Le Mans 24 Hours: Alonso, Buemi and Nakajima score Toyota's first win
Alonso, Buemi and Nakajima took victory for Toyota
Japanese firm finallly take a long overdue win – while double F1 champ Alonso takes glory at his first attempt
The trio’s TS050 Hybrid ran faultlessly throughout, and spent much of the race scrapping with the sister machine of Kamui Kobayashi, Mike Conway and Jose-Maria Lopez. Toyota’s win is just the second by a Japanese manufacturer, following Mazda’s success in 1991.
The two machines were in a class of their own, trading places for much of the event due to pit stops. Despite losing time behind due to an ill-timed safety car, double F1 champ Alonso put in a long and strong stint to close the gap, before his car built a solid lead on Sunday morning.
The result was effectively settled when Kobayashi had to serve two penalties for exceeding the fuel allowance, and for driving too many laps in a stint. Near the end, he also missed a signal to pit for fuel, and did a slow lap largely on electric power as a result.
“It’s an amazing feeling,” said Alonso, after watching Nakajima drive the final stint and take the chequered flag. “I’m not used to watching my car racing – I’m normally in it.
“It was a tense 24 hours, with two cars within a minute for most of the race.”
Alonso skipped last year’s Monaco Grand Prix to tackle the Indianapolis 500, but was forced to retire with an engine failure while battling for the lead. With a Monaco F1 win to go along with his Le Mans win, Alonso hinted he could return to Indy in a bid to win motorsport’s ‘triple crown’.
“I attempted [Indy] last year with that intention. We were close to winning, but missed the opportunity. Here we were leading and I was worried I’d miss the opportunity again.”
The Rebellion Racing team took third and fourth place, with Thomas Laurent, Mathias Beche and Gustavo Menezes joining the Toyota teams on the podium. The Rebellion machines were the only non-hybrid privateer cars to avoid major issues.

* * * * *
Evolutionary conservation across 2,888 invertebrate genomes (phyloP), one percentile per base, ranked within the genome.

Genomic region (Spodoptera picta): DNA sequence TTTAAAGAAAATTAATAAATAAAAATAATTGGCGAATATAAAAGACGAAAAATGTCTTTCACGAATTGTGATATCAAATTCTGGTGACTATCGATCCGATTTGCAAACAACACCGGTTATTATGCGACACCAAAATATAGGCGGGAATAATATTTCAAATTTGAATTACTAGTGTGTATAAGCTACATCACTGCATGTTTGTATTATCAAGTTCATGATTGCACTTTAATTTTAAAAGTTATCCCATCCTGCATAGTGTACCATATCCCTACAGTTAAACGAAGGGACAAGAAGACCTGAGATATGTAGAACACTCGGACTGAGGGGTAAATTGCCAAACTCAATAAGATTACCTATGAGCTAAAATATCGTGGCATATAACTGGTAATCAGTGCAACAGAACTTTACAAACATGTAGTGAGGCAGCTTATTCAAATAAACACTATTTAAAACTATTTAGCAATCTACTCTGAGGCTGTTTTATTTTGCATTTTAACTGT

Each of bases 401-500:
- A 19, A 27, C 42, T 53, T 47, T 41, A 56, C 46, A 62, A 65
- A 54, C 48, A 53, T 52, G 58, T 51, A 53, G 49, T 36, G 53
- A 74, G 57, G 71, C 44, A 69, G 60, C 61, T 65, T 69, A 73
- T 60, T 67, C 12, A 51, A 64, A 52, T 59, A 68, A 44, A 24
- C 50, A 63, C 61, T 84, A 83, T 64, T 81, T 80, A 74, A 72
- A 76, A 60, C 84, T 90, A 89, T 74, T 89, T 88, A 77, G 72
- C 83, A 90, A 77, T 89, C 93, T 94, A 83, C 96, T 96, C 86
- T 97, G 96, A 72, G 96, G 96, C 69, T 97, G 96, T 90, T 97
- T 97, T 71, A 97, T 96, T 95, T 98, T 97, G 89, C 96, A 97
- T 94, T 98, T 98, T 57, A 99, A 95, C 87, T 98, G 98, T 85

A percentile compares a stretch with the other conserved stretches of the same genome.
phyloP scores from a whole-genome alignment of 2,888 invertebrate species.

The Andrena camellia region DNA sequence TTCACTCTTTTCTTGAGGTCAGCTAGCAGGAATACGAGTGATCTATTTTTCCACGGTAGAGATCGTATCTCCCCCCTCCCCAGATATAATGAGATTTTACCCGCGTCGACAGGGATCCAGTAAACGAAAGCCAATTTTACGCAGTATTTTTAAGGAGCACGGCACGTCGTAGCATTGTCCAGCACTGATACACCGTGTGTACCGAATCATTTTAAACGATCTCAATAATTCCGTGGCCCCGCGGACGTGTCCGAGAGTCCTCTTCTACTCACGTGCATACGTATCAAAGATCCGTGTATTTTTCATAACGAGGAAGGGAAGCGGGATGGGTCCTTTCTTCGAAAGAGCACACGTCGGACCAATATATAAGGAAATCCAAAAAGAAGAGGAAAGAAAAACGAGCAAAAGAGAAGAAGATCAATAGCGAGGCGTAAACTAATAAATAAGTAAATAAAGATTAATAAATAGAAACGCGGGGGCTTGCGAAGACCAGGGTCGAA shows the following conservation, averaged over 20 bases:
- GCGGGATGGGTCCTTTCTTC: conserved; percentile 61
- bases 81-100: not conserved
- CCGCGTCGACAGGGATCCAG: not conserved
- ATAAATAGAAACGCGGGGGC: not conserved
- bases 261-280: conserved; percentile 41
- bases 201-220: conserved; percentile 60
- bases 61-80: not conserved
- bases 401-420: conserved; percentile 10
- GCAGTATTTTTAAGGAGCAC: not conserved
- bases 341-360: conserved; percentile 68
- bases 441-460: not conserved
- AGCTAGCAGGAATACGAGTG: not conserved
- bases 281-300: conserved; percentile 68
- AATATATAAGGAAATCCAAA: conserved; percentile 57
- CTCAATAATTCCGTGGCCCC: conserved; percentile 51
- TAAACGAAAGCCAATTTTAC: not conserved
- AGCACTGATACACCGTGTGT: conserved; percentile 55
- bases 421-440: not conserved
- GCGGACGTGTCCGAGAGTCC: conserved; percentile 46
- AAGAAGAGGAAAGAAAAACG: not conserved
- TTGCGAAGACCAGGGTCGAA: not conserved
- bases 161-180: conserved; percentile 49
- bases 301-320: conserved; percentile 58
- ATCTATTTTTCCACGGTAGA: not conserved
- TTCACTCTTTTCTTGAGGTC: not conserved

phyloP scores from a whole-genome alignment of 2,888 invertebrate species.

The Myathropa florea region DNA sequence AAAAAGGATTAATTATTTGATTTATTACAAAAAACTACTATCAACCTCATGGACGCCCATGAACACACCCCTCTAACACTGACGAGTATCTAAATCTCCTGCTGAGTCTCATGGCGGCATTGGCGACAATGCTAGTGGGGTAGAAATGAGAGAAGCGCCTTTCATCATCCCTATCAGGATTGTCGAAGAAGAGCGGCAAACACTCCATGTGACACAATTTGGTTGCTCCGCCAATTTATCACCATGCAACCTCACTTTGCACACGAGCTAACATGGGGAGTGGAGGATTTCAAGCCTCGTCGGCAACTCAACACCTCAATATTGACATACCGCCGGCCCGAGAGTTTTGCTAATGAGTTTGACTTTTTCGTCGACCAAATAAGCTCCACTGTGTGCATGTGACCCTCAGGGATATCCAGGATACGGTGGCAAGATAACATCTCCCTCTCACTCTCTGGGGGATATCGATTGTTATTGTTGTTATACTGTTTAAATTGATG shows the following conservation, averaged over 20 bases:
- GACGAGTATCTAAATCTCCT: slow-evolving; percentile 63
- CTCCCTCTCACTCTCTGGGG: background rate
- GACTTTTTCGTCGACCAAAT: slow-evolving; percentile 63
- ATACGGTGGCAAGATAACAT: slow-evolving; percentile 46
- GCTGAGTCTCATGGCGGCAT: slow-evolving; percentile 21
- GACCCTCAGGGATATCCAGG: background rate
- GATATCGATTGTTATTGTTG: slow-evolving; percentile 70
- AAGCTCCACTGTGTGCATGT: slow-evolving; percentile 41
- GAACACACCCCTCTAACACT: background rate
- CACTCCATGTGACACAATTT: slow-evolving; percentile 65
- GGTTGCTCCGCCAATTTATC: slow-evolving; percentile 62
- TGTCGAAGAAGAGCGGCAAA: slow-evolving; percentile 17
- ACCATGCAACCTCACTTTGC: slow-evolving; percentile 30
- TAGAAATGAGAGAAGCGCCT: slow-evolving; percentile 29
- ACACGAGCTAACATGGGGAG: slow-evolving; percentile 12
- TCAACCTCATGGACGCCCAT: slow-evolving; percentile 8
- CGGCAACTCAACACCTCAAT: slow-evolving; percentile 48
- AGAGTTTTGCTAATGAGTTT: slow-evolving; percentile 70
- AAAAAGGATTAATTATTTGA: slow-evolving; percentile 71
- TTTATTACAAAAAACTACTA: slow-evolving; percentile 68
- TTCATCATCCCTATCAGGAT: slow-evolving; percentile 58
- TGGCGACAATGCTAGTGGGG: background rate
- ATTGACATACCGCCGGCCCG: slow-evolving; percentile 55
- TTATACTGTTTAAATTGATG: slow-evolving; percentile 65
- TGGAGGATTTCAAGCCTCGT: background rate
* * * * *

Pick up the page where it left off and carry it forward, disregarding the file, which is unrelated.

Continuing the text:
Jenson Button’s Le Mans debut was difficult, his SMP Racing BR1 losing two hours with a technical problem early on. Button’s recovery drive ended when he suffered an engine failure with just a few hours left to run.
The Manor-run TRSM team, running the new Ginetta chassis, also had a difficult race. One of its cars made the finish, albeit well down the order after numerous problems.
The G-Drive Oreca of Jean-Eric Vergne, Andrea Pizzitola and Romain Rusinov won the LMP2 division.
The Porsche 911 RSR of Michael Christensen, Kevin Estra and Laurens Vanthoor claimed victory in GTE Pro, the firm’s first win in the class since 2013.
In Porsche’s 70th anniversary year, it was fitting that the winning 911 was in ‘pink pig’ colours, one of two retro liveries the marque ran in the event.
While the division featured some furious racing, the ‘pink pig’ pulled out a lead in the early stages and was never really challenged.
The second-placed Porsche didn’t have things so easy, with the Frederic Makowiecki, Richard Lietz and Gianmaria Bruni staging an incredible late-race scrap with the Ford GT of Sebastien Bourdai, Joey Hand and Dirk Muler. The Porsche took honours, although Bourdais wasn’t amused by some of Makowiecki’s driving.
A Porsche 911 also won in GTE Am, with Julien Andlauer, Christian Died and Matt Campbell taking victory.
Source: Autocar Online